Variable Star (Encyclopedia of Science)
Variable stars are stars that vary in brightness over time. In most cases, these changes occur very slowly over a period of months or even years. In some cases, however, the changes take place in a matter of hours.
The category variable stars encompasses several different types of stars that vary in brightness for entirely different reasons. Examples include red giants, eclipsing binaries, Cepheid variables, and RR Lyrae.
The most common variables, with the longest bright-dim cycles, are red giants. Red giants are stars of average size (like the Sun) in the final stages of life. During the last several million years of its multibillion-year lifetime, a red giant will puff up and shrink many times. It becomes al ternately brighter and dimmer, generally spending about one year in each phase until it completely runs out of fuel to burn.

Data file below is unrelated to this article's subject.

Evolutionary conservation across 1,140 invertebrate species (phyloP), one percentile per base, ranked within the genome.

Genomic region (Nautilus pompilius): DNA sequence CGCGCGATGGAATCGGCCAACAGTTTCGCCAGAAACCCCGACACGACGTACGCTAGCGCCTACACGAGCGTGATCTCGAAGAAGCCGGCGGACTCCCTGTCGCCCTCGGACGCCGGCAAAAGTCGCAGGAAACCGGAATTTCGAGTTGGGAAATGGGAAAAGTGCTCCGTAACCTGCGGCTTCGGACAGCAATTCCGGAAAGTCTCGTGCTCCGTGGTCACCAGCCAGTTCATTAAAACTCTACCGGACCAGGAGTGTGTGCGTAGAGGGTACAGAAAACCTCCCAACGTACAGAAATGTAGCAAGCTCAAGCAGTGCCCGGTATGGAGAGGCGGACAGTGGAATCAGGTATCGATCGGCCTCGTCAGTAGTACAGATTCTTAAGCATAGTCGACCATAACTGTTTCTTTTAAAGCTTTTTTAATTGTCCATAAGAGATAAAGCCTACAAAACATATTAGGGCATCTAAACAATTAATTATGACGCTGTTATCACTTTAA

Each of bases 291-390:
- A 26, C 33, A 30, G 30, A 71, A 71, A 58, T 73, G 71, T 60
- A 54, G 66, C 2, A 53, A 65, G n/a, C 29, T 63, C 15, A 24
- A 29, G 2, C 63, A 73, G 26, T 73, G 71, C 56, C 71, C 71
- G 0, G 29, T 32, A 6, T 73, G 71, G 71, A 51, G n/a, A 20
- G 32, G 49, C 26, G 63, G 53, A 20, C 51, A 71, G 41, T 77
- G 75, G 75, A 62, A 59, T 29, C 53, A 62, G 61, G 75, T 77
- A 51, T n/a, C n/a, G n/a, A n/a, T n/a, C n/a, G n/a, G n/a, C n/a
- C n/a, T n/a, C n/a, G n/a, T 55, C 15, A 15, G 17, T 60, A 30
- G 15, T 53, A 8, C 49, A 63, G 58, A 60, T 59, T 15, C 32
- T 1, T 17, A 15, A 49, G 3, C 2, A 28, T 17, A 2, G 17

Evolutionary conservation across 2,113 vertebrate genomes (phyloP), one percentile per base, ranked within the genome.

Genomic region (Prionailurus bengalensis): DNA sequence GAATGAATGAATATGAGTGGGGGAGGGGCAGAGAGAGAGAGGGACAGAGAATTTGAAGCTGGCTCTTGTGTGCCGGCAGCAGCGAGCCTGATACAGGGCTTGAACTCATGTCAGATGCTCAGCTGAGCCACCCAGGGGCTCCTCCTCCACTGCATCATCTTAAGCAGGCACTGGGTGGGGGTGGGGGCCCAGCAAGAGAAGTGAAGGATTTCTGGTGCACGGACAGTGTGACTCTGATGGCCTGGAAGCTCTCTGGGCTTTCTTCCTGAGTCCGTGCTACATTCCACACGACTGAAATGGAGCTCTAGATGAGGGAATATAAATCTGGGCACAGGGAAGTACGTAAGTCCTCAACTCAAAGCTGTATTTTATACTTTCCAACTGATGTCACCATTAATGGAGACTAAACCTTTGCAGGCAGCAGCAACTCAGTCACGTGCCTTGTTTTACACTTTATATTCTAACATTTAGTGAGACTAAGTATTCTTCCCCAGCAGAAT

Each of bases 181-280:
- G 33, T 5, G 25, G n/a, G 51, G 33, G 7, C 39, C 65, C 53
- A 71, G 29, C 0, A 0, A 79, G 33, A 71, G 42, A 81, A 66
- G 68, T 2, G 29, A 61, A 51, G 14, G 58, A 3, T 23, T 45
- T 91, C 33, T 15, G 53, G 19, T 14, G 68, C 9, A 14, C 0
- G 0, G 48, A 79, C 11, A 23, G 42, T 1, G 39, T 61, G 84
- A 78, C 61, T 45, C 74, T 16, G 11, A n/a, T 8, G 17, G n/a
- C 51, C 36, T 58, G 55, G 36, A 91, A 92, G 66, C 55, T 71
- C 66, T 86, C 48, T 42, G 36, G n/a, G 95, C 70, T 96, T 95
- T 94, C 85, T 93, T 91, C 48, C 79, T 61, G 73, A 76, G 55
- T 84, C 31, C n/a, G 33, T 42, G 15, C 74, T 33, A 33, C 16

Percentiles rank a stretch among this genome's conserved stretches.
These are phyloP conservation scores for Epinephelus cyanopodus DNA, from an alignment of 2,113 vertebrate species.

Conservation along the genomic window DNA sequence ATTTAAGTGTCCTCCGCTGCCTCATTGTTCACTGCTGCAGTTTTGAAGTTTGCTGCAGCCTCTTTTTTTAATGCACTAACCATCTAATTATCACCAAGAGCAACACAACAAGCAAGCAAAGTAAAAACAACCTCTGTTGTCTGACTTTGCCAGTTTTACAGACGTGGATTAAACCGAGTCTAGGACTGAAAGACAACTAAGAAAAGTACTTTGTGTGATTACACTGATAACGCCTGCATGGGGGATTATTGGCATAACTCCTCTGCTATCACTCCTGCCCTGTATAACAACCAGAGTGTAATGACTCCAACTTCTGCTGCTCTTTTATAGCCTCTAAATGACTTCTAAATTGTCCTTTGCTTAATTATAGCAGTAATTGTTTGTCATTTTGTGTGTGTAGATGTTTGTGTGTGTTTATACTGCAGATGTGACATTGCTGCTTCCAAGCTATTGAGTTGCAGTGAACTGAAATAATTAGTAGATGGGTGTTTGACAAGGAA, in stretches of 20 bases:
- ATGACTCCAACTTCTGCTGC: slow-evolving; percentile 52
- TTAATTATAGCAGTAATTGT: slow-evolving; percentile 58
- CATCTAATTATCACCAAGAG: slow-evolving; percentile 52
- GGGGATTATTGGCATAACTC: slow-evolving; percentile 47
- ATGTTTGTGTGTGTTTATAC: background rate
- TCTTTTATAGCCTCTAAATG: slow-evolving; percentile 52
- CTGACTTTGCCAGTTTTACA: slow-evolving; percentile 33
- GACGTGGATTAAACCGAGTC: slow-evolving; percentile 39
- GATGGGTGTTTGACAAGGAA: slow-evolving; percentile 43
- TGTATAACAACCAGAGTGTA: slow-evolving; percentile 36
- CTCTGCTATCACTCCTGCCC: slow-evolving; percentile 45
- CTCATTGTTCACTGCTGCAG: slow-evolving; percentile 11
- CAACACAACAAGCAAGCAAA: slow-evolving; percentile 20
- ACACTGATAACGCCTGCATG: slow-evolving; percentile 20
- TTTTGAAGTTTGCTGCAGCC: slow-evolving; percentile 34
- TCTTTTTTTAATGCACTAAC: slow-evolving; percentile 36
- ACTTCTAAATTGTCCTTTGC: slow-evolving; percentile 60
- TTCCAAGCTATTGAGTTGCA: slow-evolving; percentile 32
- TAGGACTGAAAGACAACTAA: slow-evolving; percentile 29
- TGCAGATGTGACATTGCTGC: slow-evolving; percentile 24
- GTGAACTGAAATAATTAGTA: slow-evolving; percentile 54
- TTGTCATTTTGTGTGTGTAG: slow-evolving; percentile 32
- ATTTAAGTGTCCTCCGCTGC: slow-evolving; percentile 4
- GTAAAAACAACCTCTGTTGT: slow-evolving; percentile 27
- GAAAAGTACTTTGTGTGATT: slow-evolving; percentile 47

The apparent variable behavior of a second group of stars, eclips ing binaries, is caused by a very different process. A binary star is a double star system in which two stars orbit each other around a central point of gravity. An eclipsing binary occurs when the plane of a binary's orbit is nearly edgewise to our line of sight (that is, from a viewpoint on Earth). Each star is then eclipsed by the other as they complete their orbits.
A special class of variables, discovered by American astronomer...
(The entire section is 600 words.)
Show us the love and view this for free! Use the facebook like button, or any other share button on this page, and get this content free!free!
Want to Read More?
Subscribe now to read the rest of this article. Plus get complete access to 30,000+ study guides!